Centers for Disease Control and Prevention
    Atlanta, Georgia

    Disclosures

    Disclosure: Joseph Prejean, PhD, has disclosed no relevant financial relationships.

  • Linda A. Valleroy, PhD

    Division of HIV Prevention
    National Center for HIV, Viral Hepatitis, STD, and TB Prevention
    Centers for Disease Control and Prevention
    Atlanta, Georgia

    Disclosures

    Disclosure: Linda A. Valleroy, PhD, has disclosed no relevant financial relationships.

  • Stacy M. Crim, MPH

    Division of HIV Prevention
    National Center for HIV, Viral Hepatitis, STD, and TB Prevention
    Centers for Disease Control and Prevention
    Atlanta, Georgia

    Disclosures

    Disclosure: Stacy M. Crim, MPH, has disclosed no relevant financial relationships.

  • Lindsay Trujillo, MPH

    ICF International
    Fairfax, Virginia

    Disclosures

    Disclosure: Lindsay Trujillo, MPH, has disclosed no relevant financial relationships.

  • Dominique Hardman, MPA

    Division of HIV Prevention
    National Center for HIV, Viral Hepatitis, STD, and TB Prevention
    Centers for Disease Control and Prevention
    Atlanta, Georgia

    Disclosures

    Disclosure: Dominique Hardman, MPA, has disclosed no relevant financial relationships.

  • Elizabeth M. Painter, PhD

    Division of HIV Prevention
    National Center for HIV, Viral Hepatitis, STD, and TB Prevention
    Centers for Disease Control and Prevention
    Atlanta, Georgia

    Disclosures

    Disclosure: Elizabeth M. Painter, PhD, has disclosed no relevant financial relationships.

  • Jacqueline Petty, MS

    Office of the Director
    Division of HIV Prevention
    National Center for HIV, Viral Hepatitis, STD, and TB Prevention
    Centers for Disease Control and Prevention
    Atlanta, Georgia

    Disclosures

    Disclosure: Jacqueline Petty, MS, has disclosed no relevant financial relationships.

  • Jonathan H. Mermin, MD

    Office of the Director
    Division of HIV Prevention
    National Center for HIV, Viral Hepatitis, STD, and TB Prevention
    Centers for Disease Control and Prevention
    Atlanta, Georgia

    Disclosures

    Disclosure: Jonathan H. Mermin, MD, has disclosed no relevant financial relationships.

  • Demetre C. Daskalakis, MD

    Division of HIV Prevention
    National Center for HIV, Viral Hepatitis, STD, and TB Prevention
    Centers for Disease Control and Prevention
    Atlanta, Georgia

    Disclosures

    Disclosure: Demetre C. Daskalakis, MD, has disclosed no relevant financial relationships.

  • H. Irene Hall, PhD

    Division of HIV Prevention
    Division of HIV Prevention
    National Center for HIV, Viral Hepatitis, STD, and TB Prevention
    Centers for Disease Control and Prevention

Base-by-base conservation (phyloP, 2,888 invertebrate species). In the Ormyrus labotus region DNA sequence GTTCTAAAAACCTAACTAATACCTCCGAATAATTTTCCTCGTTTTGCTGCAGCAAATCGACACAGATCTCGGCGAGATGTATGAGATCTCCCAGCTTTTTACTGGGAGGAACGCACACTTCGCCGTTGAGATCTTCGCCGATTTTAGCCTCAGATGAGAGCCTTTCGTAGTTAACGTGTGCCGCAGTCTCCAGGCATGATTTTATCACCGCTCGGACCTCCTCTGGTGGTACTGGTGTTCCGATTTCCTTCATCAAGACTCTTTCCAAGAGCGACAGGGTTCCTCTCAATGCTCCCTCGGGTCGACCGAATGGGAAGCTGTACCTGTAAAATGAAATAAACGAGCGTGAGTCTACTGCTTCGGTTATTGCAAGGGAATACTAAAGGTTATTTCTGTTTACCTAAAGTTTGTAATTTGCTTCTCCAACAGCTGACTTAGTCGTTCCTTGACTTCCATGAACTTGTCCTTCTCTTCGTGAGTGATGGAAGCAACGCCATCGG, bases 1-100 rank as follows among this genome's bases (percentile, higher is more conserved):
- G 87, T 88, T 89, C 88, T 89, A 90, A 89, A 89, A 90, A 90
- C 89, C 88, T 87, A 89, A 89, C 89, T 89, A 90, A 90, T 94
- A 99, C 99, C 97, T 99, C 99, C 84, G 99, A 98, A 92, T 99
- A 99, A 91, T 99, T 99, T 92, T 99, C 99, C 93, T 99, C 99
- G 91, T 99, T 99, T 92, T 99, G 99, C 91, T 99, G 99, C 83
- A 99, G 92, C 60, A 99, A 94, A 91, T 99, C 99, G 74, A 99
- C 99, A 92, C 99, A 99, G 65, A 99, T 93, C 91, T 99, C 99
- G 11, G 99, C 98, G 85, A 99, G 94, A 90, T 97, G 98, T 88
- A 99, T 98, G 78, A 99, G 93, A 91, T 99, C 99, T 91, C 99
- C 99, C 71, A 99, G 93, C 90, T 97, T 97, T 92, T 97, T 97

Atlanta, Georgia

    Disclosures

    Disclosure: H. Irene Hall, PhD, has disclosed no relevant financial relationships.

CME Author

  • Laurie Barclay, MD

    Freelance writer and reviewer
    Medscape, LLC

    Disclosures

    Disclosure: Laurie Barclay, MD, has disclosed the following relevant financial relationships:
    Stock, stock options, or bonds: AbbVie (former)

Compliance Reviewer/Nurse Planner

  • Stephanie Corder, ND, RN, CHCP

    Associate Director, Accreditation and Compliance
    Medscape, LLC

    Disclosures

    Disclosure: Stephanie Corder, ND, RN, CHCP, has disclosed no relevant financial relationships.


Accreditation Statements



In support of improving patient care, Medscape, LLC is jointly accredited by the Accreditation Council for Continuing Medical Education (ACCME), the Accreditation Council for Pharmacy Education (ACPE), and the American Nurses Credentialing Center (ANCC), to provide continuing education for the healthcare team.

    For Physicians

  • Medscape, LLC designates this enduring material for a maximum of 0.50 AMA PRA Category 1 Credit(s)™ . Physicians should claim only the credit commensurate with the extent of their participation in the activity.

    Successful completion of this CME activity, which includes participation in the evaluation component, enables the participant to earn up to 0.50 MOC points in the American Board of Internal Medicine's (ABIM) Maintenance of Certification (MOC) program. Participants will earn MOC points equivalent to the amount of CME credits claimed for the activity. It is the CME activity provider's responsibility to submit participant completion information to ACCME for the purpose of granting ABIM MOC credit.

    Contact This Provider

    For Nurses

  • Awarded 0.50 contact hour(s) of nursing continuing professional development for RNs and APNs; 0 contact hours are in the area of pharmacology.

    Contact This Provider